I truly enjoyed this book. Stirling can be spotty but when he is on, he is topnotch and this is one of his really good ones. The way he is going back and forth between timelines is interesting and I am looking forward to seeing how he keeps it believable. If you enjoy alternate history, this one is very good. Much better than some of Turtledove's recent stuff.

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  • Anonymous

    Posted February 23, 2003

    Very good, but not great

    A book, to be great in my book, should impel me to reread immediately. This did not. I was not as engrossed in this as I have been in Stiring's Peshawar Lancers, or his Draka and Nantucket series. Perhaps this is because the setting and characters are not as exotic as the others aforementioned. That said, everything is believeable and interesting, both the characters and the society of New Virginia.

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  • Posted December 9, 2008

    more from this reviewer

    delightful alternate history

    After receiving a battle-related injury during World War II, John Rolfe recuperates in Oakland, California. John works with a short wave radio when an explosion occurs that opens an entrance into an alternate earth. In this world Europeans never traveled to the equivalent of North America. Thus the continent remains environmentally clean and loaded with natural recourses unlike his birth world. Over the years, John and his descendants selects twenty-nine other families to work with him on exporting the riches of ¿New Virginia¿ without destroying the beauty of the place. In 2009, law enforcement officials raid a First Side (this world) warehouse in Los Angeles. The company worries that someone smuggled items through the gate, which if not stopped could lead to the industrial and governmental complex learning of New Virginia and raping its pristine landscape. John¿s granddaughter Adrienne tries to uncover the identity of the traitor while Department of Fish and Game Agent Tom Christiansen works a case that brings him into her sphere. Tom and Adrienne are attracted to one another, but neither trusts the other though they need to team up to stop the destruction of New Virginia. Fans of alternate history will appreciate the depth that S. M. Stirling imbues in his delightful new novel. The rich story line makes readers believers that other dimensions containing different earths exist because the key cast members come across as authentic in their dealings on both planets. Adding fun is that Tom and Adrienne love one another and share so much in common including mistrust and a need to find the Judas-like betrayer before Eden is wrecked. Harriet Klausner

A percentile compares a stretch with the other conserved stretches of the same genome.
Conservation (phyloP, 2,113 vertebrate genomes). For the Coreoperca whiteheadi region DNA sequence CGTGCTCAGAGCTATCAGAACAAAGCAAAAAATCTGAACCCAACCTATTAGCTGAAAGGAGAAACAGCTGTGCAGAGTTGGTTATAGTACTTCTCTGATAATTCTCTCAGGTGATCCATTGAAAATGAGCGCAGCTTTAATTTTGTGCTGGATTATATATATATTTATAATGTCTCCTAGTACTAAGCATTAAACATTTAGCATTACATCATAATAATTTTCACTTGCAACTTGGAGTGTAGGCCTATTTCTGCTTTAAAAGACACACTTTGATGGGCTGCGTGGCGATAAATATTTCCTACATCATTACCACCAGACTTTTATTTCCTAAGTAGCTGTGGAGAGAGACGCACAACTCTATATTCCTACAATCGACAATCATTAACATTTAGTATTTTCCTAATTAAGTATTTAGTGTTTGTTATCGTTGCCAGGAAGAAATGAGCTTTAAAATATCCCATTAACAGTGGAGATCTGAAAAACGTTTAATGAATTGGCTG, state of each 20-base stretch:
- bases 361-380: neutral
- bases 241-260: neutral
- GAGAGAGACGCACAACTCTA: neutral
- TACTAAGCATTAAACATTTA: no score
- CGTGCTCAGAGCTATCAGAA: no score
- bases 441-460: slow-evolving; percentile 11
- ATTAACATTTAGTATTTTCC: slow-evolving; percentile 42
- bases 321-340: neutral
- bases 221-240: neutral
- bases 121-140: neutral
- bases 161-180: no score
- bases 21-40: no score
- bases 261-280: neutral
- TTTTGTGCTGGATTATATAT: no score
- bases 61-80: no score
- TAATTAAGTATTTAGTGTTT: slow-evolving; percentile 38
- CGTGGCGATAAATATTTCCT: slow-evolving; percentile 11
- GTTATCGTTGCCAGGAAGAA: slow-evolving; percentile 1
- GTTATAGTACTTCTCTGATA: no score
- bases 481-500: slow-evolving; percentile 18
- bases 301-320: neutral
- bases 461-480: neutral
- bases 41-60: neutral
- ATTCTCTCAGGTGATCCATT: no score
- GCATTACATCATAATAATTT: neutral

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  • Anonymous

    Posted February 15, 2003

    Stirling does it again

    S.M.Stirling is known for very well thought out alternate worlds. In his Draka series and again in his Islands in the Sea of Time series, he created two of the most plausible and enjoyable alternate Earths ever done. He lives up to his reputation with this tale of an alternate Earth where Columbus never discovered America. Instead we have a Southern Agrarian statlet from our Earth [or a near sister] founded through a superscience style dimensional gate. What follows is a combined spy story, action adventure tale and transdimensional travelogue that will fascinate anyone who enjoys fantastic world creation and fast paced action. As is typical for Stirling, it also features a female lead of strength, whit and interest as opposed to the usual genre love bunnie. A great read that can be nejoyed many ways and on many levels.

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  • Anonymous

    Posted September 23, 2010

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  • Anonymous

    Posted October 7, 2010

    No text was provided for this review.

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    Posted April 6, 2013

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  • Anonymous

    Posted November 11, 2009

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  • Anonymous

    Posted January 22, 2010

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  • Anonymous

    Posted June 18, 2011

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  • Anonymous

    Posted December 30, 2008